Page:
FWIW, string fuses are not just to protect the modules but the wiring as well. If you have 10 8A strings/modules in parallel with no string fuses wired with #10 wire (which is typical), and you have a wiring fault somewhere, then all 10 modules/strings will feed the fault with 80A. #10 wire is rated at 40A; 80A will fry it and quite possibly start a fire. If every string is fused at 15A (also typical), then the available fault current is only 23A (8A from the faulted string plus 15A from the other strings through the fuse before it blows), so your wiring is saved. Wiring faults are a lot more common than module faults.
  • BB.BB. Super Moderators, Administrators Posts: 29,511 admin
    Re: Fusing parallel strings

    Specifically for Code and UL type testing, they only assume single fault scenarios... I.e., a controller faulted OR a solar string shorted. Not both at the same time.

    However there is something that it implied in the code but now well understood by many (in my humble opinion) about subsequent faults.

    A fault/protective action cannot make a system "more dangerous" or more likely to fail/cause damage/hurt someone.

    For example, with a North American Power type system where the Neutrals are bonded to earth ground. We never put fuses/breakers or even on/off switches in the neutral/return side of a wiring circuit. If the neutral switch/protective device is opened, the current is stopped, but the device/wiring is still energized.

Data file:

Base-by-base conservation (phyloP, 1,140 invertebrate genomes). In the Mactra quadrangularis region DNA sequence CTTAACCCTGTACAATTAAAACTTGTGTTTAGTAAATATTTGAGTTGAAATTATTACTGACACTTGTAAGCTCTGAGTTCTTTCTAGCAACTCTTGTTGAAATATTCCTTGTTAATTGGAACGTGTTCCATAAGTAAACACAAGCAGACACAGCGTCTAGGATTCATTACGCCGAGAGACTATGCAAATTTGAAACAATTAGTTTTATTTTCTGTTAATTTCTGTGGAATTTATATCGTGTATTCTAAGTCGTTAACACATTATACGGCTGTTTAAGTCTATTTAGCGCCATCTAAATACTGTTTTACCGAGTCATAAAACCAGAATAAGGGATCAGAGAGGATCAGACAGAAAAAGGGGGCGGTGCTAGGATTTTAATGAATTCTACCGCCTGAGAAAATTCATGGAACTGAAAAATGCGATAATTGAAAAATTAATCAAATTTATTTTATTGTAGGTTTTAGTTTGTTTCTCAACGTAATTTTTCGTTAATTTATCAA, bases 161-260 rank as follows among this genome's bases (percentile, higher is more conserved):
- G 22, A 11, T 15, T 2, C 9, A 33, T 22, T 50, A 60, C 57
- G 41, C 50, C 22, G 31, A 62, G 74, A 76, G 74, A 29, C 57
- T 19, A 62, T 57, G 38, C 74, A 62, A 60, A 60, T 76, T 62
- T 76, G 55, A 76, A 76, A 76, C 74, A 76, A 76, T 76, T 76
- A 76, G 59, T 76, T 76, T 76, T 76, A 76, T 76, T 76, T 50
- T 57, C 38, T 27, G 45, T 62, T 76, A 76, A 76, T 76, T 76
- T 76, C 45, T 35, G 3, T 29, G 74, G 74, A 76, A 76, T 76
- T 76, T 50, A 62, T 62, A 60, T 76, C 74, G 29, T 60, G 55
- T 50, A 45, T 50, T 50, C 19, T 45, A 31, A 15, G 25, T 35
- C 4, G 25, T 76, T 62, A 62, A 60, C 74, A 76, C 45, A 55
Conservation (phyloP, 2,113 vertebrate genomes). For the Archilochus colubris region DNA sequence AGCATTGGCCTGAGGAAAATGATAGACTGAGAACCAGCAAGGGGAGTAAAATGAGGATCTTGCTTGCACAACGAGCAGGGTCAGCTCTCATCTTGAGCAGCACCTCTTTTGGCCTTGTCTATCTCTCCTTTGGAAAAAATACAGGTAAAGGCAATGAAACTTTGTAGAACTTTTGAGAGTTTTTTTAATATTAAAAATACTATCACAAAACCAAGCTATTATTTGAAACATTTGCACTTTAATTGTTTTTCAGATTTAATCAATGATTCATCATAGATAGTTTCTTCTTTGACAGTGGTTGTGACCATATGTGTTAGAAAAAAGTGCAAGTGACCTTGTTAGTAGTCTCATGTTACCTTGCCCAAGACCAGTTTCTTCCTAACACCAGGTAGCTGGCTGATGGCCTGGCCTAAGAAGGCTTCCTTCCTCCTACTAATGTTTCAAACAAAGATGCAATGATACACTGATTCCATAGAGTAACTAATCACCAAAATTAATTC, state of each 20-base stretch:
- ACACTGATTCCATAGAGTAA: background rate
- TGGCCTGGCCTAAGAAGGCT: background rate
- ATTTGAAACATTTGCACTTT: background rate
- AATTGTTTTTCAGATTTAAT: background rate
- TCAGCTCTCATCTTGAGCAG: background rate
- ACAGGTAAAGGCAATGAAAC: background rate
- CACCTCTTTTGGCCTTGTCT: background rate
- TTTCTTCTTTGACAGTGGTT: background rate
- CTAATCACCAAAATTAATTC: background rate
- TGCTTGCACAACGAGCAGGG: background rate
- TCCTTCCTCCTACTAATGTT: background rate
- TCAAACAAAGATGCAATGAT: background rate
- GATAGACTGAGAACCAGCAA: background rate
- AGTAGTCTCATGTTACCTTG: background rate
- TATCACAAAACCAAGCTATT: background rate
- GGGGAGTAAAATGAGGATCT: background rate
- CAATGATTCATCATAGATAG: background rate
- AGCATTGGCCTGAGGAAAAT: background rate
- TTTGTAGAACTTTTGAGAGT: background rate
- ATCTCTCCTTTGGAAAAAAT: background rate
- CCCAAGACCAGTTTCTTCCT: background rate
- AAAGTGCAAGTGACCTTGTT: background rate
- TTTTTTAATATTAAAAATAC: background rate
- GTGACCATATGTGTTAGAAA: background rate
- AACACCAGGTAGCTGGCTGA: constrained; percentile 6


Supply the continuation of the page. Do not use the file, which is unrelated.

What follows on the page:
If the same switch/breaker is in the "hot side" of the power line (black or red wire), then the device is "cold".

    The only time we can put a breaker in the return side is if there is a breaker in the hot side too, and they are ganged together so that if one breaker is tripped, the other is tripped too (i.e., 240 VAC split phase double pole breakers as used for water heaters, electric stoves, etc.).

    Which brings us back to the DC GFI ground fault detection fuse installed between "DC Return" and earth ground. The power system is grounded through the "sense" fuse/breaker until the ~1 amp device trip current is exceeded. Then it opens and the system is not longer a neutral to earth bonded system. This fuse will stop the current (not really part of the design, but how it works in real life) and the initial fault current is stopped. However, the system now has a "hot DC Return wire" (no longer grounded) and various wiring paths no longer have over current protection (i.e., the rest of the return wires are "hot" and have no fuses/breakers in them).

    This is a major example of where a tripped protective device as required by Code and UL makes the system less safe after a "trip" and subsequent failures may no longer be protected.